Of course, the implied voice could only be heard if you tried to adjust dynamics among the other arpeggiated notes to bring it out (the use of the damper pedal makes the note durations irrelevant). But I'm not sure there is any basis for this. Most people view the arpeggiated chords as a single middle voice. Could you scan the title page of this edition or give some other indication of the provenance of the score?


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#2108795 - 06/26/13 11:33 PM Re: Moonlight Sonata question [Re: JillyJiggs]  
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Welcome back to the bench.


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#2108860 - 06/27/13 02:57 AM Re: Moonlight Sonata question [Re: JillyJiggs]  
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#2108889 - 06/27/13 05:31 AM Re: Moonlight Sonata question [Re: JillyJiggs]  
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I think beethoven i dicated without dampers... ie sustain pedal pressed all the way through. This may not sound particularly good though dependant on whatever piano is played... so interpretation is needed.

#2108898 - 06/27/13 05:55 AM Re: Moonlight Sonata question [Re: JillyJiggs]  
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#2108934 - 06/27/13 07:45 AM Re: Moonlight Sonata question [Re: UK Paul UK]  
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Originally Posted by UK Paul UK
I think beethoven i dicated without dampers... ie sustain pedal pressed all the way through. This may not sound particularly good though dependant on whatever piano is played... so interpretation is needed.


Ah, yes.

Originally Posted by Ludwig Van Beethoven
Si deve suonare tutto questo pezzo delicatissimamente e senza sordino


The whole piece with the utmost delicacy and without dampers.


I'm reliably told that he wrote, at the top of the third movement, "Lasciate ogne speranza, voi ch'intrate", but was urged to remove that by his publisher. ha


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#2109261 - 06/27/13 07:45 PM Re: Moonlight Sonata question [Re: JillyJiggs]  
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I seem to recall we discussed this dampers issue early on in the study thread. Ah yes here it is ...

Originally Posted by zrtf90

The direction "Si deve suonare tutto questo pezzo delicatissimamente e senza sordini" means we're at PP throughout not starting PP in relation to the rest and we have "sempre PP e senza sordini". Always pianissimo and with dampers raised. We can also bear in mind that todays instruments have greater sustain than Beethoven's but lesser digitals can follow to the letter.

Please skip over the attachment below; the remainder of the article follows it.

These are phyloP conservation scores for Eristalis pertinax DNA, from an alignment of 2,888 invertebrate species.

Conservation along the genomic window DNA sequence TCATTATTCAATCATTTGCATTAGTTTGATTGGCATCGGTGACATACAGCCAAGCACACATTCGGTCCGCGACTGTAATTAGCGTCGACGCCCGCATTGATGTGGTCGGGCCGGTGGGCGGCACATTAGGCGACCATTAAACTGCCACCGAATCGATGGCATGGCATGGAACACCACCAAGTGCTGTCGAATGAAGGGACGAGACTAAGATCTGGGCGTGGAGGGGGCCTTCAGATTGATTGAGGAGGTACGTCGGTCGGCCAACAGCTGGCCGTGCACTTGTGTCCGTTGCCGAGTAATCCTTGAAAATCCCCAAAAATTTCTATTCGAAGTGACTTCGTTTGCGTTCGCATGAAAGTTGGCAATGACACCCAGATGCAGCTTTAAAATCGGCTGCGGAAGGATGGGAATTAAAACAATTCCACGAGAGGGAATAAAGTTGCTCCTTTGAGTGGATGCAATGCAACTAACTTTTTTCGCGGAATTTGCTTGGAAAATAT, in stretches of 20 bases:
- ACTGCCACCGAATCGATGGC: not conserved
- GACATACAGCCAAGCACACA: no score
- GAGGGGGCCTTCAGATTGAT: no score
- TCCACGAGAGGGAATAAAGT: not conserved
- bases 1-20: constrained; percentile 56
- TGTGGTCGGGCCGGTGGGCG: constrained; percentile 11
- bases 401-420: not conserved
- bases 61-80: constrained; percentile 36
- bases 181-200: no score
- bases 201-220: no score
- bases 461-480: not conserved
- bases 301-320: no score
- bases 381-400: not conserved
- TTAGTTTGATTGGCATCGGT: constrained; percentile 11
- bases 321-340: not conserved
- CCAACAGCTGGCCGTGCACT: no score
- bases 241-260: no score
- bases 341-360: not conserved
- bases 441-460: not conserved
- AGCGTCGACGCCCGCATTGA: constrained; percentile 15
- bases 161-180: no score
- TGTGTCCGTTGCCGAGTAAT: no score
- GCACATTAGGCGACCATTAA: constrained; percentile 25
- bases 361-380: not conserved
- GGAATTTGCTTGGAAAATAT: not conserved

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#2109457 - 06/28/13 04:01 AM Re: Moonlight Sonata question [Re: packa]  
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Originally Posted by packa
The suggestion of another voice as indicated by the added down stems does not seem to appear in the manuscript, the first edition, or the version in the old B&H complete works edition (all available for inspection on IMSLP). It also does not appear in the modern Alfred student edition, but I'll have to wait to go to the library to check other recent critical editions. The copyright on the posted page says "1933" but I can't see any other indication of who edited this version or whether it was a republication of another older edition.


+1, I also have my doubts about your score.
* the notes with the down stems do not add up properly
* "una corda"? I have never seen this and I think it's not appropriate for the piece either.
* Pedal markings are not conform Beethoven's own indication to play it ENTIRELY with pedal down (without dampers).


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#2109513 - 06/28/13 08:31 AM Re: Moonlight Sonata question [Re: JillyJiggs]  
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wouter79, can you give an example of the notes with the down stems not adding up properly? They seem ok to me. True, they don't appear everywhere, so they don't give a continuous voice, but I don't think they have to.


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#2109566 - 06/28/13 10:03 AM Re: Moonlight Sonata question [Re: PianoStudent88]  
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Originally Posted by PianoStudent88
wouter79, can you give an example of the notes with the down stems not adding up properly? They seem ok to me. True, they don't appear everywhere, so they don't give a continuous voice, but I don't think they have to.


ok here are two examples just from the first page

m2. One note with down stem, accounting for only 1 beat of 4 in this measure. Where are the rests (I assume that's the intention)

m3. beat 2 and 3 have only a note with downstem halfway, but nothing on the first note of that beat. beat 4 has a quarter note on first note and a eight note right after that.